In the valley after the hike, we lay on the sandy edges of a creek, underneath naked mountain tops with only enough snow to trace their inward folds and crevices, the most beautiful place I can imagine. You turn to face me, apologize for the mountain, for not drinking enough water, for not letting me turn back to make sure you were safe at a lower elevation. For not realizing what this would do to me.
I tell you I have forgiven you already, try not think about what happened before or how this moment will make me re-read us through my not-knowing after.
Then you apologize for the night before, for kissing me in my car, without asking, across the console, before we had tried to fall asleep. I turn to face you, sun illuminating your hazel eyes, could not remember you had done this.
Two months later, we are at the place where the Poudre River is dammed up into fishing ponds, hiding from the mosquitoes in the front seat of my car. We refuse to crack the windows and release the August evening heat drowning our bodies in sweat. Would rather drown than let our bodies be pierced. You lean over the middle console, tell me you hate me for leaving you, could not believe I did not care for you, kiss my salty fingertips in between each word. You tell me you love me, want to marry me, kiss my salty, wet eyelids, my cheeks. You tell me you don’t want to see me again, kiss my temple. You tell me that I lied to you, that I don’t really love you, never did, kiss my damp forehead.
And my body fountains out tears, like it always does with you in the front seat of my car, and I tell you I love you as your sweat and tears and my sweat and tears become indistinguishable from one another, just salt and your lips on the bridge of my nose as you do not listen, do not believe me.
We are in the valley after the hike. You apologize for not drinking enough water on the mountain, for kissing me without asking the night before when we could not sleep in the back of my car. I had forgotten, was trying to forget the uncertainty of these things.
Clear, impossibly cold, we stick our feet in the former snow, barefoot, feel the smooth rocks at the bed with our toes, worn with time to the slippery shape of least resistance. I watch my toes, distorted and covered in waves of light by the movement of the water above, until I cannot feel them and then until I cannot feel anything but pain. I quickly pull them out, curl up beside you in the sun, will them to thaw. We alternate between stream and sand, stream and sand.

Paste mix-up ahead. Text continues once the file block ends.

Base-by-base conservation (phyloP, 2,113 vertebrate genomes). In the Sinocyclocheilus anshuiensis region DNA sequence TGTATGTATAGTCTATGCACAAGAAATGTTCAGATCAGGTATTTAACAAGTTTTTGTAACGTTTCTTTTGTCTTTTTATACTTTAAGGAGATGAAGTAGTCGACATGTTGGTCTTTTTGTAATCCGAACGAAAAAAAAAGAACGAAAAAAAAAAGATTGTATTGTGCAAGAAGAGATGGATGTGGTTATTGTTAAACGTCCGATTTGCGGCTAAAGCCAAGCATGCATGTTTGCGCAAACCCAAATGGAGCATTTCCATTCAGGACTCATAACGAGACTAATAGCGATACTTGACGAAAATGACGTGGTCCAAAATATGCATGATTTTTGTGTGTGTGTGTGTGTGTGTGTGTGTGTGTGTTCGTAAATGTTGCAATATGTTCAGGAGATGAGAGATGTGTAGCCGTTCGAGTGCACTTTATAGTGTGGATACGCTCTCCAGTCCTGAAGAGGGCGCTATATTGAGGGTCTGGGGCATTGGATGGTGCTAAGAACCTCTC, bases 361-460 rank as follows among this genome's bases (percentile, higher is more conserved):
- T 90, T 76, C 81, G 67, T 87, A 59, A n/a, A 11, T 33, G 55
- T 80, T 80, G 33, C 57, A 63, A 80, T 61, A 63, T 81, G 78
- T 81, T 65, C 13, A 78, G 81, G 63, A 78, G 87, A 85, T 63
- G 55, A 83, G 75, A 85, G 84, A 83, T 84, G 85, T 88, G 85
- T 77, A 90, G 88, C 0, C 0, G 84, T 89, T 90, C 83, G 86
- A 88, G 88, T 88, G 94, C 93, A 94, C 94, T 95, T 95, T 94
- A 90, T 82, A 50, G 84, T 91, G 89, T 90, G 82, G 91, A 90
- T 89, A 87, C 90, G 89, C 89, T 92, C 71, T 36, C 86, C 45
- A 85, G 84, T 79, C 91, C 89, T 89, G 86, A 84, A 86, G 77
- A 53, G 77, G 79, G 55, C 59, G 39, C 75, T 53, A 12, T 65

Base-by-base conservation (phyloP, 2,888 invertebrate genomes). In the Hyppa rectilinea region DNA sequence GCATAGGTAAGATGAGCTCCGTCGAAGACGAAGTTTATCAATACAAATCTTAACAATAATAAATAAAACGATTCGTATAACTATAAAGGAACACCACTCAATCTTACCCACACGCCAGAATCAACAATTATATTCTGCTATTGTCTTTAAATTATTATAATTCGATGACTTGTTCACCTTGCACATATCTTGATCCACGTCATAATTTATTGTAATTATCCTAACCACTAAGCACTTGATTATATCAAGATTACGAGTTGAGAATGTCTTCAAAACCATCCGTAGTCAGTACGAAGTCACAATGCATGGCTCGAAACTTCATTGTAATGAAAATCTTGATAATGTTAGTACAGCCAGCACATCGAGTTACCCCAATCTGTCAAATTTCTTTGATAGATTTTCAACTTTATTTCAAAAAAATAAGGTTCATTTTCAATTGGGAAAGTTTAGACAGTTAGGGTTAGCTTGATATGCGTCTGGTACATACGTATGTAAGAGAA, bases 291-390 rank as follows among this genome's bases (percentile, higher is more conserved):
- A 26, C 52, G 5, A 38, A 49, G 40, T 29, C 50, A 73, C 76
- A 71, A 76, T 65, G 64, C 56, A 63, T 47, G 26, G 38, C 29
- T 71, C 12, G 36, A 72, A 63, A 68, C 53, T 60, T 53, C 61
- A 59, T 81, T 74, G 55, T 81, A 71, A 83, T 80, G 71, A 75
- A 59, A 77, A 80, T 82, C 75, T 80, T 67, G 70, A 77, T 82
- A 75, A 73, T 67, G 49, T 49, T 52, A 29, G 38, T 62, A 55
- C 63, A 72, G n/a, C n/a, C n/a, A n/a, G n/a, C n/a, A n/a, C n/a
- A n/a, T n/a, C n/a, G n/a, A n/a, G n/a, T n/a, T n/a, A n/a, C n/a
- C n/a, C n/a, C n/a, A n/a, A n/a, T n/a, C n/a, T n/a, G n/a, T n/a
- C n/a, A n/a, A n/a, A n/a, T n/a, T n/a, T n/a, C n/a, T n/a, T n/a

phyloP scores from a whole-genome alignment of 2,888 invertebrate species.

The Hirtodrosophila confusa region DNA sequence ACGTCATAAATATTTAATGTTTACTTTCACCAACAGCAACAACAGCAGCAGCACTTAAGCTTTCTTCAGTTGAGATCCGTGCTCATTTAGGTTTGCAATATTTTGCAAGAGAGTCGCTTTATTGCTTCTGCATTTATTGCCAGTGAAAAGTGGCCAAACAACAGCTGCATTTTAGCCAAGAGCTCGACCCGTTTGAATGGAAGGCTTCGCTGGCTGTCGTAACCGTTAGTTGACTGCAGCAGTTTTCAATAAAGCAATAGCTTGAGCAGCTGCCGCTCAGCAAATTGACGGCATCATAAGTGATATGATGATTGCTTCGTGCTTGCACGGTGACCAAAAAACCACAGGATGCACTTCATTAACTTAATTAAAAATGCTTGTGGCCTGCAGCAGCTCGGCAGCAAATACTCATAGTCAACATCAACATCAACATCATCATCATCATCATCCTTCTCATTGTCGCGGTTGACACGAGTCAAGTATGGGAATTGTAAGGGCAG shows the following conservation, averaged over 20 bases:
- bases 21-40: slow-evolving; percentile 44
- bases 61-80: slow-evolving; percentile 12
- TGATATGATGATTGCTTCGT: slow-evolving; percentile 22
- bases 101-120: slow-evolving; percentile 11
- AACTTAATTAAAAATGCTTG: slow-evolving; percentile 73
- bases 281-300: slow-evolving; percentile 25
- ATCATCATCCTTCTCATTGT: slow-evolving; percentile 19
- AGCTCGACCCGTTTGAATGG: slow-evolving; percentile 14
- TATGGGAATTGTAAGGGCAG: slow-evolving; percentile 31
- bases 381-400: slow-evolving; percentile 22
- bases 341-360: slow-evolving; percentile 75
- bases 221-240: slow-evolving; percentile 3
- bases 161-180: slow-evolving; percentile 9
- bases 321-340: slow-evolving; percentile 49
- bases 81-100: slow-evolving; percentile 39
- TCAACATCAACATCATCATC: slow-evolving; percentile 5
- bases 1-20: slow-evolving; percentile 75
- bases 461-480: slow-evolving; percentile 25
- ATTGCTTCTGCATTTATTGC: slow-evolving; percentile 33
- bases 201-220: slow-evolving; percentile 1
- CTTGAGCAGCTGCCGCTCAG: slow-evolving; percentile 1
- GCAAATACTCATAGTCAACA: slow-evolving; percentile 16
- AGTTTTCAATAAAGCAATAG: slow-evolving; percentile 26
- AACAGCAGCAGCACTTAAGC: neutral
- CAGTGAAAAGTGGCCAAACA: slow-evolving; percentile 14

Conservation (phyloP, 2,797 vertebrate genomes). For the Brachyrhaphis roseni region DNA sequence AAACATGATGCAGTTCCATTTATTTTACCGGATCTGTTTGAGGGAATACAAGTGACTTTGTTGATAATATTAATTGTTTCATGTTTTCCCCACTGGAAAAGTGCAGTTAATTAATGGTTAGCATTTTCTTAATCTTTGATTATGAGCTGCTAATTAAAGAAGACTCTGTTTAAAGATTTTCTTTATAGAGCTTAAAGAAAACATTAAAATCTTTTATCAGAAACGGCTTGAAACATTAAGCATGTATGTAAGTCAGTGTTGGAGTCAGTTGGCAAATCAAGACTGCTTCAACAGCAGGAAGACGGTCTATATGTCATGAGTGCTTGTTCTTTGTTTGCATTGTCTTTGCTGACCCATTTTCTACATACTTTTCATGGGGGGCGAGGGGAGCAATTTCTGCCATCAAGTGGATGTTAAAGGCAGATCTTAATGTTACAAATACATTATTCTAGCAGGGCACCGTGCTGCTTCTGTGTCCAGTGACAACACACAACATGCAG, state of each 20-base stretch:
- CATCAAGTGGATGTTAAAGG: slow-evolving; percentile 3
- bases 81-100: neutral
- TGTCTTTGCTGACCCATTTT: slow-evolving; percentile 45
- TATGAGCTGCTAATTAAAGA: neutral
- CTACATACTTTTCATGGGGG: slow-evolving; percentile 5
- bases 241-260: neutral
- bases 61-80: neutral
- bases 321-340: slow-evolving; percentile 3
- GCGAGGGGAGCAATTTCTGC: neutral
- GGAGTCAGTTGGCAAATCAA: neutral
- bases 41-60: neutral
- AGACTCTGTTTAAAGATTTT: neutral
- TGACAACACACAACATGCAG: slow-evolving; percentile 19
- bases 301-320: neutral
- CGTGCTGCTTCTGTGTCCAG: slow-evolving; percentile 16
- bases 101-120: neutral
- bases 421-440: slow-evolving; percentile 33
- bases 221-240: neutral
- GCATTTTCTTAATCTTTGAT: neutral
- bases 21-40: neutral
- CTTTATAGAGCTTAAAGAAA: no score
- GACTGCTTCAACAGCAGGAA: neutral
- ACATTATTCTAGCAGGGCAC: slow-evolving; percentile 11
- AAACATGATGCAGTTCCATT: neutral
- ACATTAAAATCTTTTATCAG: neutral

Lying beside you, I prop my head up on my hiking backpack. We are listening to the creek, closing our eyes, not quite asleep but nearly. When I adjust my body and turn to face you, my earring catches between the mesh of the pack, separates itself from its back, becomes tetherless. You hold both halves of the earring in your palms, tell me you would hold onto them for me. Close your fingers around them. I insist this is not the danger, but instead the piercing closing up, flesh growing back together without the earring as separation.
Two months later we are hiding from the mosquitoes in the front seat of my car. I cry like I always do with you across the center console, do not ask myself if this is really what love is: when you held my earring in between your large, permanently stained fingers, put it through the tiny opening in my skin, secured it. The way you kissed my salt without permission and I did not remember, the sickness in my body when I looked at your face, the relief of the pink and blue as you followed me back down the mountain, unharmed.
I do not know what to say, did not say anything as I felt you kiss my fingers and eyelids, felt your sweat and tears and my sweat and tears become indistinguishable from one another, just salt and your lips on the bridge of my nose.